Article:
5 days living with a Tesla

5 days living with a Tesla
5 Jan 18

My wife very kindly got me a 5 day hire of a Tesla S so that I could sample the technology and see how a Tesla fitted into our life.

I picked up the car from White Car at a hotel near Manchester airport after having driven from a 2 days visit to my folks in Scotland.
Met with Matt, from White Car, very friendly chap, even if the hotel staff were sending me on a wild goose chase to find him.

The car had been freshly valeted but a pity that the previous person in the car had been a smoker !!
Matt took him time to ensure that I was fully aware of the cars features and controls including charging, some of them were rather overwhelming, so I hadn’t planned to try the autonomous driving option, especially as it was still in Beta.

The Tesla S key fob is shaped like the car, which is cool, but I’d suggest that its not so responsive, as it didn’t give clean feedback that you had clicked the right part of the button.

Press the roof twice to open the car, once to lock it, press the front to open the “trunk” or the rear to open the normal boot.

My first drive was to the Trafford Centre, not too far away, 10miles away. The car was very smooth to drive, and of course quiet.

I wasn’t stupid with a very heavy right foot, (your left foot is redundant in a 2 pedal car), but I did want to get an idea of the acceleration from say 30mph to 55mph, OMG, just as well the headrests are very padded !!

The ride was a bit bumpy, especially in the back seats and not as smooth as I had expected for such an expensive car, it didn’t have the optional air suspension.

Parked the car up as far away from any other car that I could manage, well it is a £70k vehicle and I had a whopping £3500 excess, but luckily White Car had suggested taking out an Excess Insurance package at £3.99 per day, (I have the car for 5 days so a lot better than paying out £3500 !!)

Needless to say we parked our other car in front of it on the drive to keep the Tesla safe.

I had a bit of driving to, Ellsemere Port round trip 40miles and then a trip to Liverpool and back another 30miles, so with not choosing to use the 3 pin plug at home to do a trickle charge, I brought the car 5 miles down the road to an Electricity charger at the M62 Burtonwood Services, that WhiteCar had provided the logon and payment details for, so it was free for me at least. It took me a few minutes to figure out how to use the charger, Whitecar had given me multiple charger adaptors in the boot to use, (of course they are not all standard sockets), but it worked ok, 30mins charge added 30miles range. I could also use the Tesla app on my phone to check the charge being added to the batteries which was useful.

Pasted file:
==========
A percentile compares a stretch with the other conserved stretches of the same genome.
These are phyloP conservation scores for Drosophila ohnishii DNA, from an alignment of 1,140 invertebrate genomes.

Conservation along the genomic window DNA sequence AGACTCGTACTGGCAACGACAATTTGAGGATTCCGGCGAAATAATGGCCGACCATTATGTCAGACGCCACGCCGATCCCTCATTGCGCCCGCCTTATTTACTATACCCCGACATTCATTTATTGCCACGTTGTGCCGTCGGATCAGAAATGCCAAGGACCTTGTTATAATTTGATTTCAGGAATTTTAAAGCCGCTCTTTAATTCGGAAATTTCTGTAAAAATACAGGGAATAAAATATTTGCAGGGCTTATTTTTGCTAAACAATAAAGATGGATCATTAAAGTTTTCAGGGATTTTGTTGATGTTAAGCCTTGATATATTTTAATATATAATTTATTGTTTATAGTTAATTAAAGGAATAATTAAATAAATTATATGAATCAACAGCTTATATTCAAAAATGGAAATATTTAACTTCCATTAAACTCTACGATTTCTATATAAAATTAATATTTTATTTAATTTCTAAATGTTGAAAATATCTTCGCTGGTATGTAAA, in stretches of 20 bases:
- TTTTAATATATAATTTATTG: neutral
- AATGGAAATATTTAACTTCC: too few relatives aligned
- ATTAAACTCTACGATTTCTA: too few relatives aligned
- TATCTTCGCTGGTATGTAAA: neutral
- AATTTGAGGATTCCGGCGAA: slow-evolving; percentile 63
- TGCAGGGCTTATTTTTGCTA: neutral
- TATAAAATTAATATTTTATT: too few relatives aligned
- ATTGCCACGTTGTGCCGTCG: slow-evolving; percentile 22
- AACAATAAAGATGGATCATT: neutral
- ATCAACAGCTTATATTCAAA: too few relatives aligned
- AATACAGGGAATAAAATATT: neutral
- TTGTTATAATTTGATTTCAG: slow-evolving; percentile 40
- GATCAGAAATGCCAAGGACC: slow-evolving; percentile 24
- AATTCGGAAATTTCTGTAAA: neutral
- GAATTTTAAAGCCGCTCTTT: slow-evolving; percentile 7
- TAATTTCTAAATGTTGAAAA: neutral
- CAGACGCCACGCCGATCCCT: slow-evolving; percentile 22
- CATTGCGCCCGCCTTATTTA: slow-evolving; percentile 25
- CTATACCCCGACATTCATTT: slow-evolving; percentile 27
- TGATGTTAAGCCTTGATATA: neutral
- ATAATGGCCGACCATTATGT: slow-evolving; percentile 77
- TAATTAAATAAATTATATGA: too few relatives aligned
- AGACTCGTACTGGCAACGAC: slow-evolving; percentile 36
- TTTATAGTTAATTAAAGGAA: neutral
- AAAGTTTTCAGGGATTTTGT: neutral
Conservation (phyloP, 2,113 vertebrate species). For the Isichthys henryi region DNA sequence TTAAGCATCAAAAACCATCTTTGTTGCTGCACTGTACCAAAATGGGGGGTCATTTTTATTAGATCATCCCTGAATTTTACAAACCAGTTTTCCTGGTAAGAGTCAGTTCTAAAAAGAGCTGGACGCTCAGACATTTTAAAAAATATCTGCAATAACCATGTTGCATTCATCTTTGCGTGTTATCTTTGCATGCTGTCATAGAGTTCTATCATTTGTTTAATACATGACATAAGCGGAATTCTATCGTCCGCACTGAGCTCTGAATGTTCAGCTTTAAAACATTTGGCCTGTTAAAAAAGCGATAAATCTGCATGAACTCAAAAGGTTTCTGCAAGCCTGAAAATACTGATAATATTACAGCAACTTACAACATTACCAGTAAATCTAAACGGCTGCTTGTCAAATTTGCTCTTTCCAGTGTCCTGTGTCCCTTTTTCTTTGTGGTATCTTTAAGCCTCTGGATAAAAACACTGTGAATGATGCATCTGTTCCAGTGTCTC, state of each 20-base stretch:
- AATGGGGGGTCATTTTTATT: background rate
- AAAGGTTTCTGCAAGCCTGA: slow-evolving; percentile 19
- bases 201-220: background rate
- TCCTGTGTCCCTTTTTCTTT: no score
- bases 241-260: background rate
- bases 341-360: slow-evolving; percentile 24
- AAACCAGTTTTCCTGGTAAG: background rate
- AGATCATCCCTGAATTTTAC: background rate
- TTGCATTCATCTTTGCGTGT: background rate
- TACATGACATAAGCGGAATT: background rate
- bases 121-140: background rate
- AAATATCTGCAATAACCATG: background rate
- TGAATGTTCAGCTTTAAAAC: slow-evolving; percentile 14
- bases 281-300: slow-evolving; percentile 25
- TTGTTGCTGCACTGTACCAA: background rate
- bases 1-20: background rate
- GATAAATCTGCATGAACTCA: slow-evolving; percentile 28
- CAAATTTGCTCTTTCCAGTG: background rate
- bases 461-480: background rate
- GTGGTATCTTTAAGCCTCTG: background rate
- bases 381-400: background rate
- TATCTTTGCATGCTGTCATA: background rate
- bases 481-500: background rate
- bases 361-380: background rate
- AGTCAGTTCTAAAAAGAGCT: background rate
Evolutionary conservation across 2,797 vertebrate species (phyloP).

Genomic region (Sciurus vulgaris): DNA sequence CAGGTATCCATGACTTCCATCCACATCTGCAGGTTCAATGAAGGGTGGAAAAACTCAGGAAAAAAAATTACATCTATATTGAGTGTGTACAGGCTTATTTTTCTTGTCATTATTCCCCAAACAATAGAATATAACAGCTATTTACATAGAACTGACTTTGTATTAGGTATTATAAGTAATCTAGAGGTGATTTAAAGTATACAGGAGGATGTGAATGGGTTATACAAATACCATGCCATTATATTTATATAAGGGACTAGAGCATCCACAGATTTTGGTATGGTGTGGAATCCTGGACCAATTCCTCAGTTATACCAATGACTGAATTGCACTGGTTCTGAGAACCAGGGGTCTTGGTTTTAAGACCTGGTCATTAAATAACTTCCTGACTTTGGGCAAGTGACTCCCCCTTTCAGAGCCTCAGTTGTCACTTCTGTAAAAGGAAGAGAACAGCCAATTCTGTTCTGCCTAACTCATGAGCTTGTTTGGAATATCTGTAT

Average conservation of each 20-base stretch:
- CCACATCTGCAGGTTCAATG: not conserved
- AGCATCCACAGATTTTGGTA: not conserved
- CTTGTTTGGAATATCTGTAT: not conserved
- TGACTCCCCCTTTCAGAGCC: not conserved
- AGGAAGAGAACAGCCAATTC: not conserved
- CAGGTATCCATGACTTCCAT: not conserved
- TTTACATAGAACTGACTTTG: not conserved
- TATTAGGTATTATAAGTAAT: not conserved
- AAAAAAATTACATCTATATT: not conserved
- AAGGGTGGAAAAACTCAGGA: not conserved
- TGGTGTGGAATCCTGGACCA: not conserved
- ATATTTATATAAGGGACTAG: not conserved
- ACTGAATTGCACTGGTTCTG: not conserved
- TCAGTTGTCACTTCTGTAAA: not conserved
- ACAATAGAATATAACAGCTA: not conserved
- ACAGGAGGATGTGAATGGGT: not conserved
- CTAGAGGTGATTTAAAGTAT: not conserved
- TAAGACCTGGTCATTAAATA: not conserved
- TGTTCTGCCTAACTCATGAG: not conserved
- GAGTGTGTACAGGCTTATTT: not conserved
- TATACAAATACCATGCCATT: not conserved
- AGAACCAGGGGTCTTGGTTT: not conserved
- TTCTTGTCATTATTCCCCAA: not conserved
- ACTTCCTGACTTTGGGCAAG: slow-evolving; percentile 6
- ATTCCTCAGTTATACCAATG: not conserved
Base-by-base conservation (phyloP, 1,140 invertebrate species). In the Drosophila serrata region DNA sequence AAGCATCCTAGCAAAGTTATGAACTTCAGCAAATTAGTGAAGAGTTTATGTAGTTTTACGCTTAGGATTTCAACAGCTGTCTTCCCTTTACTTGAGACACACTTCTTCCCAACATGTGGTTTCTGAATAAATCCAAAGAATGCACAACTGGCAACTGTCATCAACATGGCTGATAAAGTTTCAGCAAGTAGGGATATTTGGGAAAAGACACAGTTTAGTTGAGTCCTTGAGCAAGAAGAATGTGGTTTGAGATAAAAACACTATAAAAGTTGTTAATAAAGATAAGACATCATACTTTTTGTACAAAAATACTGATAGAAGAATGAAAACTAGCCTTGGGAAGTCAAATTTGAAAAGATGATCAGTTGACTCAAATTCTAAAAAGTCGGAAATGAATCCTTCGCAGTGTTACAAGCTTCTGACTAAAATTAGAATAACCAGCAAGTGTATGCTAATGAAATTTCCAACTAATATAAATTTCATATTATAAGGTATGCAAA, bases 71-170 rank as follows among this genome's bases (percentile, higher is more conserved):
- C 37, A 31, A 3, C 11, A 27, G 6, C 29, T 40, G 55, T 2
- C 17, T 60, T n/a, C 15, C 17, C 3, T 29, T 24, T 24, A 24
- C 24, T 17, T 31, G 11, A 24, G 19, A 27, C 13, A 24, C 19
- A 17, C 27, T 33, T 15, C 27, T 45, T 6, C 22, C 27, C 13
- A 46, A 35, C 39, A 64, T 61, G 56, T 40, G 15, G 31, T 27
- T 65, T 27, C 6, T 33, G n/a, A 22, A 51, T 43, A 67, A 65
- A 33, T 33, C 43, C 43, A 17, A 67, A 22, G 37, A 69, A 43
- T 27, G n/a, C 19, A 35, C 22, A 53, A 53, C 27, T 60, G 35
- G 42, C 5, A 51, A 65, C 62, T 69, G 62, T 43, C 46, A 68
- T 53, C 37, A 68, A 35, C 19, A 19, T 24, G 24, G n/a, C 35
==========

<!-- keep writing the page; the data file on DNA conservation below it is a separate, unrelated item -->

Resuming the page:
There are 8 Tesla Superchargers lined up, but not any commissioned at all, according to Tesla these are not due to be fully operational until late 2018 !!! Not sure what the hold up is, but as these are not too far from home and would be useful in the future… possibly.

Yes I’ve already started to look at buying a Tesla myself, with some of their used Teslas costing about the same as an Audi Q5 for example.

In the next 2 years or so, every mainstream car manufacturer will have a number of non-combustion powered cars, Audi, BMW, Jaguar all have cars ready for release in 2018 and beyond.

Right better go and pick up my wife and son, ready for our trip to Cheshire Oaks to meet my old boss.

Took my son out for a drive to see how Tesla Superchargers work. The nearest working Superchargers were 20miles away, on the M6 towards Preston at Charnock Richards Services. For some reason North-bound only, and you have to have the eyes of a hawk, as I missed the very small Tesla sign and the entrance road to where 12 Superchargers were sitting waiting. The car did direct me to the Superchargers sort of, but not with enough details clearly, or I’m just a crap driver!

Eventually I found a way to get there, and oh my goodness are the Superchargers fast, they will get a car to 80% of battery capacity in 30mins, so just enough time to get a coffee. You can also track the charge amount via an iOS app, which was very useful, as well as open, vent the sunroof, and control the climate in the car all remotely.

Connecting my iPhone to the car was a breeze, and worked well, as it was to the home wifi.

You could easily drain the battery but you would be reminded of your foolishness with numerous, expensive letters from DVLA a few days after your “fun” in the form of fines.

Whilst I had the car, the weather was rather wet on most days, which meant using the wipers a lot. What I was most surprised at was that there was no automatic wiper mode, even my Qashqui has those. I’ve been following a few Tesla related Twitter streams for a while now, as well as watching a few related YouTube channels, FullyCharged being my favourite. Overnight on the last day that I had the Tesla S, there had been an over-the-air update released to add camera sensing automatic wipers to all Teslas. Pretty cool !!

In summary, yes it’s an expensive vehicle, and I do think that this form of fuelling the future of motoring is what will happen, there just needs to be some changes made, as in:

reduced cost of ownership,
rapid charging for all electric vehicles,
higher capacity batteries, hence more range
and one from my son, with regards the Tesla S, rear seat cup holders.

Welcome to the future…

All the best,

Gary, a very fortunate and lucky person to have been able to sample the Tesla S 90D All Wheel Drive.

Some more images:

Author

Paul Wright

Comments

Ken Dodge

Thanks for this. Pretty cool review of a “normal” person driving one of these. Interesting.

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